Vik Muniz is an internationally-acclaimed artist best known for his playful recreations of famous masterpieces using quotidian materials–the peanut butter and jelly Mona Lisa, for example. But coming from a lower class background in Brazil, Muniz is now developing an interest in breaking out of art world gags and doing something more global, more socially significant. And so he hits on the idea of working with garbage pickers at one of the world’s largest landfills, using them and their materials to make giant, stunningly beautiful, emotionally and intellectually evocative portraits. The conditions are potentially toxic, the people reputedly treacherous. Will the project be impossible, Muniz asks? “It is more impossible to think that we can’t help these people.”
Wasteland follows Muniz on this daring project. Arriving at the landfill, Muniz discovers that the workers are welcoming, engaging, bright people. One man has opened a library using the discarded books he’s found, while another has started a union for the pickers. They are also not just scavengers: they run a sophisticated recycling system, doing more for the environment than the mix of millionaires and paupers whose garbage they sift through. In a shining lesson, a wise old man imparts the necessity of recycling each and every possible item, valuing everything, “because 99 is not 100.” There is always more you can do; there is always a unique individual who can do something special in this world.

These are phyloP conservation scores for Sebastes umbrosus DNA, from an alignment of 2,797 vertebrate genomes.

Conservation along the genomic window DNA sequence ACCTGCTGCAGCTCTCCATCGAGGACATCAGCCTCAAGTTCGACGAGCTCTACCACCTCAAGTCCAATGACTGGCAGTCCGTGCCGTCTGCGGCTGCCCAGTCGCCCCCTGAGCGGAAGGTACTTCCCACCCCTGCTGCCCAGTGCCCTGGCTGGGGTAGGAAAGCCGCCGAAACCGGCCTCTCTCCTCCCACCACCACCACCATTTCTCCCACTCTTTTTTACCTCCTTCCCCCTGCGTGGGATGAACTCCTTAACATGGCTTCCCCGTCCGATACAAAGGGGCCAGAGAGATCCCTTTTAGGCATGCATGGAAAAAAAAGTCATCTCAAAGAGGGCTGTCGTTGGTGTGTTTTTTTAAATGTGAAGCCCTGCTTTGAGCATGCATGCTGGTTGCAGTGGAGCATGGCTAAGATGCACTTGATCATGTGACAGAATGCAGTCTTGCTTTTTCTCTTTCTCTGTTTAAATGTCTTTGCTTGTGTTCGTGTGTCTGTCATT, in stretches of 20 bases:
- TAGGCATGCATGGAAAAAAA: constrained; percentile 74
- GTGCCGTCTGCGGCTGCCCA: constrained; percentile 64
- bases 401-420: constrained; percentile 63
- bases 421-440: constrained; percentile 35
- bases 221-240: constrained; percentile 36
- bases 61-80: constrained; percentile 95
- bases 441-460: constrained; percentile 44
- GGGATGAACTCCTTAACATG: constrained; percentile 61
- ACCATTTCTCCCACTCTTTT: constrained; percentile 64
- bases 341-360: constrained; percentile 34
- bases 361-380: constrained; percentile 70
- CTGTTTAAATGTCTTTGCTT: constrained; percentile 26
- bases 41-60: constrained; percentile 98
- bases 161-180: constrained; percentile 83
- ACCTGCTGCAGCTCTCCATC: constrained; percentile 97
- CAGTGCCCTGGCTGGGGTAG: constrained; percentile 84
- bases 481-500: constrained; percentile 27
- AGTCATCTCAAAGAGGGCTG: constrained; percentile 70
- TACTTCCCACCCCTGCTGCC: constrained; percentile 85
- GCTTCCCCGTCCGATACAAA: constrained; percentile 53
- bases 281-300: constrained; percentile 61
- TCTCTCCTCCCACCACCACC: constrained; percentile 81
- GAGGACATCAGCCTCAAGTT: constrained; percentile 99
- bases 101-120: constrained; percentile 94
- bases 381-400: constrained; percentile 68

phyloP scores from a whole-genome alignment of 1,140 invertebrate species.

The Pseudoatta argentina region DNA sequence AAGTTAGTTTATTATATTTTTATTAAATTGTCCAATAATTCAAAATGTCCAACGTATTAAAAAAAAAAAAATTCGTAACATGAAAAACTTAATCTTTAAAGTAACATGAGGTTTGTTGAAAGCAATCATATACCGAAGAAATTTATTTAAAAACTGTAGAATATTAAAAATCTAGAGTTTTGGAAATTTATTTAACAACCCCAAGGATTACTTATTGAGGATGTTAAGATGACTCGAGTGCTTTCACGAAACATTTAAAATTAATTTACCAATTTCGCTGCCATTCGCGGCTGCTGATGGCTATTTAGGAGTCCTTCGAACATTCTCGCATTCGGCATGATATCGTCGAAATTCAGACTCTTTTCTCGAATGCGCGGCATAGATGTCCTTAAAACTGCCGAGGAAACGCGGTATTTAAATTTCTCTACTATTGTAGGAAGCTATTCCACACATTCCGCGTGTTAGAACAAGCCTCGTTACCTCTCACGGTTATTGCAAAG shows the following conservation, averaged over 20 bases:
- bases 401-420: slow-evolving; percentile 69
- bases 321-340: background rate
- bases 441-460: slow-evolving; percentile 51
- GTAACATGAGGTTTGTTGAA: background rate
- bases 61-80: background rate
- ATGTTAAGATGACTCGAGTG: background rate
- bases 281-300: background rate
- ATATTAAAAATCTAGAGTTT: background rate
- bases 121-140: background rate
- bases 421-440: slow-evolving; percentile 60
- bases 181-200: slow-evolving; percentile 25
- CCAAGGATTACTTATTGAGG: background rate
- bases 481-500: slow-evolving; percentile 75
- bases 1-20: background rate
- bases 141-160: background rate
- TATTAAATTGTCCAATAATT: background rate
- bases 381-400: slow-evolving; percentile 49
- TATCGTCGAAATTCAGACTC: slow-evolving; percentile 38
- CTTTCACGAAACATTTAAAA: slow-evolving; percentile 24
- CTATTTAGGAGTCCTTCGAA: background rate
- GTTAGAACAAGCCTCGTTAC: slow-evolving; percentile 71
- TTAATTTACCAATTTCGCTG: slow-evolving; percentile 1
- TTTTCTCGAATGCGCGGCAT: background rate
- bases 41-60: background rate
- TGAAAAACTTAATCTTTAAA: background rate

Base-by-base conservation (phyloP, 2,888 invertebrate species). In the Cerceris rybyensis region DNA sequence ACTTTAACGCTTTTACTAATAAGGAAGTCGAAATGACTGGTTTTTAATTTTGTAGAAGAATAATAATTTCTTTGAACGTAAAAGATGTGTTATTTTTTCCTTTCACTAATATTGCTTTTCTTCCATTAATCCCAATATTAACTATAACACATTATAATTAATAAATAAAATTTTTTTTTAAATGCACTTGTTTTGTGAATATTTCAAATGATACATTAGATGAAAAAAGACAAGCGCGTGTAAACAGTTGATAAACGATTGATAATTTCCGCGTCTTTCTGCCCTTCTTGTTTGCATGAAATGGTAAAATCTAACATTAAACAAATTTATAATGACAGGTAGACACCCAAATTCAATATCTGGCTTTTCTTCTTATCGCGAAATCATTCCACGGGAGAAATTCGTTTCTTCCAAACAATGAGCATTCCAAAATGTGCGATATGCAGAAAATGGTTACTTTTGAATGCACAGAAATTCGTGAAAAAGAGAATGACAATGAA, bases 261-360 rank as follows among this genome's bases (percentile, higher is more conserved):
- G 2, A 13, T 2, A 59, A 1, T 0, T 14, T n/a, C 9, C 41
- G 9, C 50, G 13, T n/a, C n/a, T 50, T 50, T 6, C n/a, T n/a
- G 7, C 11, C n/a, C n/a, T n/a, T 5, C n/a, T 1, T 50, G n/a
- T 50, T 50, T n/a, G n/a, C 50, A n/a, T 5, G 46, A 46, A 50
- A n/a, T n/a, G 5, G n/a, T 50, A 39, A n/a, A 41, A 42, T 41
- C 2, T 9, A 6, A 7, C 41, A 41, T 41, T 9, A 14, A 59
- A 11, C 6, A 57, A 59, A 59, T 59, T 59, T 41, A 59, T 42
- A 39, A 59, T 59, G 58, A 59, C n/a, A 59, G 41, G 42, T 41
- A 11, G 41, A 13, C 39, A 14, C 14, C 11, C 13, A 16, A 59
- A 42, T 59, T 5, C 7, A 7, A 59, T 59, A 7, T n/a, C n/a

As the pickers help Muniz create portraits of themselves, they become invested in the project, their eyes opened to new ideas, new possibilities. It is then that Muniz and his artistic crew realize the fallacy of their initial assumptions, that though these people were living in squalor, they were somehow happy. In fact, they made do, but they would do anything to leave the landfill. And so as the project comes to a close, the question rises, how can Muniz bare to leave? What will he have done to them, by revealing options but not offering opportunities? It’s a meaningful question for many artists and filmmakers, and Muniz and Walker handle it deftly, creating a series of uplifting and genuinely helpful works of art. With Muniz based in Brooklyn, and our fair share of squalor and scraps, it would be inspiring if we could recreate a little bit of this wonderful project at Rooftop this summer.